Established at an investment of Rs 100 million, the resort is targeting both foreign and domestic visitors who want to enjoy jungle safari in a peaceful environment.
“Now we can accommodate 50 guests per night,” Ganesh Poudel, managing director of the resort, told Republica. “We can also accommodate more guests in tented camps.”
Poudel further informed that the resort was planning to 25 more rooms within a year keeping in view the growing number of guests visiting the resort.
Located near the Kasara-based headquarters of Chitwan National Park (CNP), the resort lies around 160 km south-west of Kathmandu.
Jungle Villa is sprawled over two hectares of well-managed private forest land on the banks of the Rapti River that adjoins CNP which is home to the endangered one-horned rhinos, Royal Bengal Tiger and other species of flora and fauna.
“Our guests can enjoy view of endangered wildlife and rare birds of CNP as well as Ghariyal crocodile in the Rapti River from our specially designed terrace,” claimed Poudel.
Jungle Villa organizes different activities like elephant ride, jungle drive, village tour, bird watching, jungle walk and cultural programs performed by indigenous Tharu and Darai communities. The resort also offers tour to Ghariyal breeding center and wildlife museum in CNP headquarters at Kasara.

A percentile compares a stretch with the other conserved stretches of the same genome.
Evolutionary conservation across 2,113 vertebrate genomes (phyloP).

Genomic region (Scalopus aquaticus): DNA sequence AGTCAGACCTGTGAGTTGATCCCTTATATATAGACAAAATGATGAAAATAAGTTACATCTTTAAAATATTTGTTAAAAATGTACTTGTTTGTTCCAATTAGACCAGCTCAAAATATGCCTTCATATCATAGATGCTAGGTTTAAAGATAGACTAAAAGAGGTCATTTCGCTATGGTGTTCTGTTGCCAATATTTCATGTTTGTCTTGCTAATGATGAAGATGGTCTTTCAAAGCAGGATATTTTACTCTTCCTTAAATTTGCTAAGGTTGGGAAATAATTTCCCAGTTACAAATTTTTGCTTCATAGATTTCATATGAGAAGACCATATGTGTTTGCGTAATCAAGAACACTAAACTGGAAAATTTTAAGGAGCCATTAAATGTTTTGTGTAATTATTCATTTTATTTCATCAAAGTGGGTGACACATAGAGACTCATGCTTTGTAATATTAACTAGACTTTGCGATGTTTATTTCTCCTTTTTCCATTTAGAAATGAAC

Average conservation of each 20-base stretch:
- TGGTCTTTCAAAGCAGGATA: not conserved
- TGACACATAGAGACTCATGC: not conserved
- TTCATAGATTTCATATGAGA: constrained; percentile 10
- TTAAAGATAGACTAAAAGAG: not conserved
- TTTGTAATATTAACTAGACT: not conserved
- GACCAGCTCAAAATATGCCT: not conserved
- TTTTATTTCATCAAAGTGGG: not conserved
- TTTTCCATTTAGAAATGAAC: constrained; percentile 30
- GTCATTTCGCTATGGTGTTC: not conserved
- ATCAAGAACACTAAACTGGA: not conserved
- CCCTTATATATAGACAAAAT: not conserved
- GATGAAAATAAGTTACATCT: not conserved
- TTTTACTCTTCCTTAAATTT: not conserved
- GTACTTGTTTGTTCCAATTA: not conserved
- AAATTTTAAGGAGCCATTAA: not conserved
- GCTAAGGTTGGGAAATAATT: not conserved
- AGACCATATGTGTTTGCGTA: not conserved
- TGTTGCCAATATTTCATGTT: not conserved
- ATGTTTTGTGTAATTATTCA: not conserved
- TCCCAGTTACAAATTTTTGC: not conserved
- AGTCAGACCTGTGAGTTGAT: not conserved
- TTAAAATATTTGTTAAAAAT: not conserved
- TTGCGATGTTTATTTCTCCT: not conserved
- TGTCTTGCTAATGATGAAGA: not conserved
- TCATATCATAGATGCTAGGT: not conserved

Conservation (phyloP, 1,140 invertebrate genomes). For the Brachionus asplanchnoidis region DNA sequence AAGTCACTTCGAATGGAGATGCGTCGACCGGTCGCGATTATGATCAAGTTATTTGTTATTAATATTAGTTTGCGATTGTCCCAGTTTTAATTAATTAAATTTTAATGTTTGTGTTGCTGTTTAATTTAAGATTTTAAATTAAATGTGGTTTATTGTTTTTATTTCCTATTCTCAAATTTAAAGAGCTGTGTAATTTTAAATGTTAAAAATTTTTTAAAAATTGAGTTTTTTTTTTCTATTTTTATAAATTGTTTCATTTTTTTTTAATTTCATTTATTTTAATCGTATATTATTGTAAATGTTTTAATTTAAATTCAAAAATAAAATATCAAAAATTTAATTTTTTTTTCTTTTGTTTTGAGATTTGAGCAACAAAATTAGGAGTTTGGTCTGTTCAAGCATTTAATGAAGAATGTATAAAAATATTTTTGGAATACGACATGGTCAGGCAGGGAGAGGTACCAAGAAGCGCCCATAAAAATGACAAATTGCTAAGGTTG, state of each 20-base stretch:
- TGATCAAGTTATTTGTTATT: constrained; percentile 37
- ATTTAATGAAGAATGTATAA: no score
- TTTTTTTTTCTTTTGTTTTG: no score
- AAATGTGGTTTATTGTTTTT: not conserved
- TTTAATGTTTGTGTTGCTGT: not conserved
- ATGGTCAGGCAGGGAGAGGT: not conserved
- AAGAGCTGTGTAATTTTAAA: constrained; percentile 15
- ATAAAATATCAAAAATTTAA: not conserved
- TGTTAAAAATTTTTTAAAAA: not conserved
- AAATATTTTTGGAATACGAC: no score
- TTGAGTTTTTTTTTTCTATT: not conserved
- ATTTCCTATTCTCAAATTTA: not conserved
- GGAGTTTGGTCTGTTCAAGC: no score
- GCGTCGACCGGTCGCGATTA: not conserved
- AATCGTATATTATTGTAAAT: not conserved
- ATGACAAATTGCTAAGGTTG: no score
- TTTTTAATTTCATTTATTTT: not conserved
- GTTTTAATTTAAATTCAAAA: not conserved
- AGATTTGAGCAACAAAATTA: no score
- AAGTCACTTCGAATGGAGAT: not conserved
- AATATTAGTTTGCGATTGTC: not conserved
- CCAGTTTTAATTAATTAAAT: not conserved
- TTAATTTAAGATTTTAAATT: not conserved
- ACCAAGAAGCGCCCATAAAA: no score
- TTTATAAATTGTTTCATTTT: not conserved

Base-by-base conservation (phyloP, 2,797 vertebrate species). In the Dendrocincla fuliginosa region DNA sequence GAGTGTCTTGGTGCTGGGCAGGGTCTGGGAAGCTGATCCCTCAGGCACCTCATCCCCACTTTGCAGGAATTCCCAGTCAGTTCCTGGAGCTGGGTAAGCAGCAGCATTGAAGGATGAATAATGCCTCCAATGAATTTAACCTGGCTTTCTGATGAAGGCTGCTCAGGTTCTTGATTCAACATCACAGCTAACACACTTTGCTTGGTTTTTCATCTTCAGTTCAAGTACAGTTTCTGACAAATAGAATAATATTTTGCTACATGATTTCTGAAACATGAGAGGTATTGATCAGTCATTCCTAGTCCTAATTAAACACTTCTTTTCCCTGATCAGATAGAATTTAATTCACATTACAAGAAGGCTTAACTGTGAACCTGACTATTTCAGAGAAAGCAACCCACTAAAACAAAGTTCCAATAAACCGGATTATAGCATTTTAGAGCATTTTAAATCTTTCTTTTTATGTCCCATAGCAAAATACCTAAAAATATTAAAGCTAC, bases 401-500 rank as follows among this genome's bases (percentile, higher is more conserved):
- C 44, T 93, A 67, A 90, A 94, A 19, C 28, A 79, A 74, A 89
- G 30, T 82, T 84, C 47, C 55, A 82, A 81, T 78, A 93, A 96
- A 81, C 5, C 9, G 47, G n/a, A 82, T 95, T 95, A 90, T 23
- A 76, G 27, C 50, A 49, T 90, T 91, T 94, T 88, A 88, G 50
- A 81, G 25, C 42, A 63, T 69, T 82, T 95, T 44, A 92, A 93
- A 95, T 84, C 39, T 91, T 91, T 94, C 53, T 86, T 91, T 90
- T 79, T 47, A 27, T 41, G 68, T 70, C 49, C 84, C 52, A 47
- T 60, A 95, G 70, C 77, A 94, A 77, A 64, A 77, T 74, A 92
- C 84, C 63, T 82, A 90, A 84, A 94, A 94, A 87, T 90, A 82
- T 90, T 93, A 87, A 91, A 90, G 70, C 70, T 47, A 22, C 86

The resort mainly offers two types of packages - one-night, two-day and two-night, three-day, for its visitors. The two-day, three-night package costs US$ 250 per person for foreign visitors and Rs 10,000 for Nepalis.
“We also design packages as per the interest of our visitors,” Poudel said, adding that the resort was soon announcing special offer for holidaymakers and winter vacationers.
Experienced naturalists and tour guides, who accompany visitors on jungle safari trips, provide detailed information about different species of flora and fauna available in CNP, according to Poudel.
The restaurant at Jungle Villa serves Continental, Indian, Chinese and Nepali cuisines prepared by experienced chefs. The resort is also building a well-equipped meeting hall to organize meetings and seminars.
In its bid to support local people, the resource has been sourcing chicken, mutton, eggs and vegetables from local farms. “Not only that, more than 75 percent of our 45-member staff are from local indigenous community,” added Poudel.
The resort is also involved in different social works. It has been distributing concrete rings to the local people free of cost to collect garbage. “We are also planning to award a local villager who makes remarkable contribution in environment conservation,” he added.